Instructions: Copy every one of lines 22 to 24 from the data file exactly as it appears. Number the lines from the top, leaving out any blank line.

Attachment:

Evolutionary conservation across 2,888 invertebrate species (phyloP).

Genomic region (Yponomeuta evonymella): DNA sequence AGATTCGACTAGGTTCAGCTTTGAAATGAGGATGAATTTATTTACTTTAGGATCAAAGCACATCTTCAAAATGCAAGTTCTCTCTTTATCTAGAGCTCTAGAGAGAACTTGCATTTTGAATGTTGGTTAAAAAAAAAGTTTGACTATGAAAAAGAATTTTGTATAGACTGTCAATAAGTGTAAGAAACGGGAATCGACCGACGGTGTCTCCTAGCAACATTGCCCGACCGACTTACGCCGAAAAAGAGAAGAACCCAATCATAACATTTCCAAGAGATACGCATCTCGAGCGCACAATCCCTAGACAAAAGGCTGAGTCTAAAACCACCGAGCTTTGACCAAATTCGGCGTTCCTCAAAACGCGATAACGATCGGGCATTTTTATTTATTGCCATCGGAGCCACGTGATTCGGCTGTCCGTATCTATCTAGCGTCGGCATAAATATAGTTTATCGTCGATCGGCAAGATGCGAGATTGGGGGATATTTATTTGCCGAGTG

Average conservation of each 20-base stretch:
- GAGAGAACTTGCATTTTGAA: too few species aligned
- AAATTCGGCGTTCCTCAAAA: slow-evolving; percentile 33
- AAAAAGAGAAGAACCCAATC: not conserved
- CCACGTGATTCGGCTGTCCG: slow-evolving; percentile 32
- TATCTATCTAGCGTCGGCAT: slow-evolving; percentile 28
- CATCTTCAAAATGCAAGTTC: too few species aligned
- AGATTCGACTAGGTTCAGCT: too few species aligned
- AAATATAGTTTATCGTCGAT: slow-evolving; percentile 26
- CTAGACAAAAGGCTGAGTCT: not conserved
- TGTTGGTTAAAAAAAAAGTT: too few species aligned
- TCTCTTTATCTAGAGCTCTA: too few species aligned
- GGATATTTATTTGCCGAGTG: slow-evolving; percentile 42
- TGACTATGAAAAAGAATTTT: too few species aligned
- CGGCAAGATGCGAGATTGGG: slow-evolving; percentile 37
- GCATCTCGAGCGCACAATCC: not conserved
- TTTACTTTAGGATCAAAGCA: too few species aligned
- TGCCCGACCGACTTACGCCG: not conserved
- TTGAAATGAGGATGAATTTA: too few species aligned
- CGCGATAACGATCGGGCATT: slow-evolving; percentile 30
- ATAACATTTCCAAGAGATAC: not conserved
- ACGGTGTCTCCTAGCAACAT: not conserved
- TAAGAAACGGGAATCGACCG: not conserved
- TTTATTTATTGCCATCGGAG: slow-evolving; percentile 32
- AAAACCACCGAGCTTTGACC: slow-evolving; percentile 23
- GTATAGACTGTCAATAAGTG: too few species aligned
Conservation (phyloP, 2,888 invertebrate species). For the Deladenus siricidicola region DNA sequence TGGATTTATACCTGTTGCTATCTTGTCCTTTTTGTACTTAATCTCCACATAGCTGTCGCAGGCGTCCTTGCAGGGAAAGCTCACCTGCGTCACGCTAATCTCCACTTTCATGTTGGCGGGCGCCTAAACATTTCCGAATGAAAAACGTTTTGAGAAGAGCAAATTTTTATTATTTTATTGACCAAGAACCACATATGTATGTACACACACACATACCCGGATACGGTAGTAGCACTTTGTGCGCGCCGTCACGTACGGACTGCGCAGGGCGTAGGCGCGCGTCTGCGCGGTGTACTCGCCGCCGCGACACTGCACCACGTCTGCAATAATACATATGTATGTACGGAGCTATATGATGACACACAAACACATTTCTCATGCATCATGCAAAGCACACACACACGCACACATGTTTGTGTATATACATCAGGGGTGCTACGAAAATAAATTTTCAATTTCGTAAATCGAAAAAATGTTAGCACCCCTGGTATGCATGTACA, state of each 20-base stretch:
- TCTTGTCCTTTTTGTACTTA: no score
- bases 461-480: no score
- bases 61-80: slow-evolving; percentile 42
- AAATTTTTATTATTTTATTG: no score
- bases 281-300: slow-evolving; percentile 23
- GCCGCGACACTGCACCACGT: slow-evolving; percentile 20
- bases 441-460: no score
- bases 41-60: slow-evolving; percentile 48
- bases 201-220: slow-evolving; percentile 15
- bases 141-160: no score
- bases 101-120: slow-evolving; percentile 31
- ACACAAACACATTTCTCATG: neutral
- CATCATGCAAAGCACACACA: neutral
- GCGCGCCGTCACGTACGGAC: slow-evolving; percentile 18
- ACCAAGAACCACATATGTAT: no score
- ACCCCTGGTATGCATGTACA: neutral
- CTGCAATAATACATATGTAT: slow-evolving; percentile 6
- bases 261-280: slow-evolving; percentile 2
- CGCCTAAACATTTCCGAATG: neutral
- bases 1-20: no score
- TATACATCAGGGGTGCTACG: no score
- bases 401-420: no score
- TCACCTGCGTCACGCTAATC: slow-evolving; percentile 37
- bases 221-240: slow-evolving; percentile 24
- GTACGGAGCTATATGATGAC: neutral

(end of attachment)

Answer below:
- CGCGATAACGATCGGGCATT: slow-evolving; percentile 30
- ATAACATTTCCAAGAGATAC: not conserved
- ACGGTGTCTCCTAGCAACAT: not conserved